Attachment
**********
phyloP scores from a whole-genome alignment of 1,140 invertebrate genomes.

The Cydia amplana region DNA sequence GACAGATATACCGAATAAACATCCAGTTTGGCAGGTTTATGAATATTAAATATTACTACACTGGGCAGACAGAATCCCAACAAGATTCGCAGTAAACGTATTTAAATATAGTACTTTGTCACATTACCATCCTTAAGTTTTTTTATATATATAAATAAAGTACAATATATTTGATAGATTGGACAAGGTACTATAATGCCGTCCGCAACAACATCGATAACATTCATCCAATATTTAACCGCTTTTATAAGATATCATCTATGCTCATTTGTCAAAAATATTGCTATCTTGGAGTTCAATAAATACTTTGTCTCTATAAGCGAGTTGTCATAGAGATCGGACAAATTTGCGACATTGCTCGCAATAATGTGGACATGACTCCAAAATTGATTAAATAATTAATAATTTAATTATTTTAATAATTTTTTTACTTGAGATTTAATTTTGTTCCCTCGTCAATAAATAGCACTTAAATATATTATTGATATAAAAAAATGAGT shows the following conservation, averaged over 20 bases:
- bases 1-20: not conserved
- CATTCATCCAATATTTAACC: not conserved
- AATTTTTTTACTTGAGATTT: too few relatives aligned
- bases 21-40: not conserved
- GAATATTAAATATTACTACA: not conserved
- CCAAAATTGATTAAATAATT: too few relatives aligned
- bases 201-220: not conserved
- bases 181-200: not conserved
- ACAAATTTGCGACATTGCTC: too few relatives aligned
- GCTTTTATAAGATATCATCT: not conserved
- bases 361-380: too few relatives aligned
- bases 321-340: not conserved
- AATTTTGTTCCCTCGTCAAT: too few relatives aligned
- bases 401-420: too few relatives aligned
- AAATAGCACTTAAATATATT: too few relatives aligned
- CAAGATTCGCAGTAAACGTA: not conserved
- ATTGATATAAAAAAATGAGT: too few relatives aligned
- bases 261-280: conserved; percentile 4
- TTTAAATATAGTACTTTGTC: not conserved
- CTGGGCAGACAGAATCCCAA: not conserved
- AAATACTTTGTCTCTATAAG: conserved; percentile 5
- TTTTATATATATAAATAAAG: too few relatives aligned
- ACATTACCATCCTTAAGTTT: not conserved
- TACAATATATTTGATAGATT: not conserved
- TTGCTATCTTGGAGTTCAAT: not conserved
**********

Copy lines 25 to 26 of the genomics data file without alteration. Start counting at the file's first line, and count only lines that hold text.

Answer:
- ACATTACCATCCTTAAGTTT: not conserved
- TACAATATATTTGATAGATT: not conserved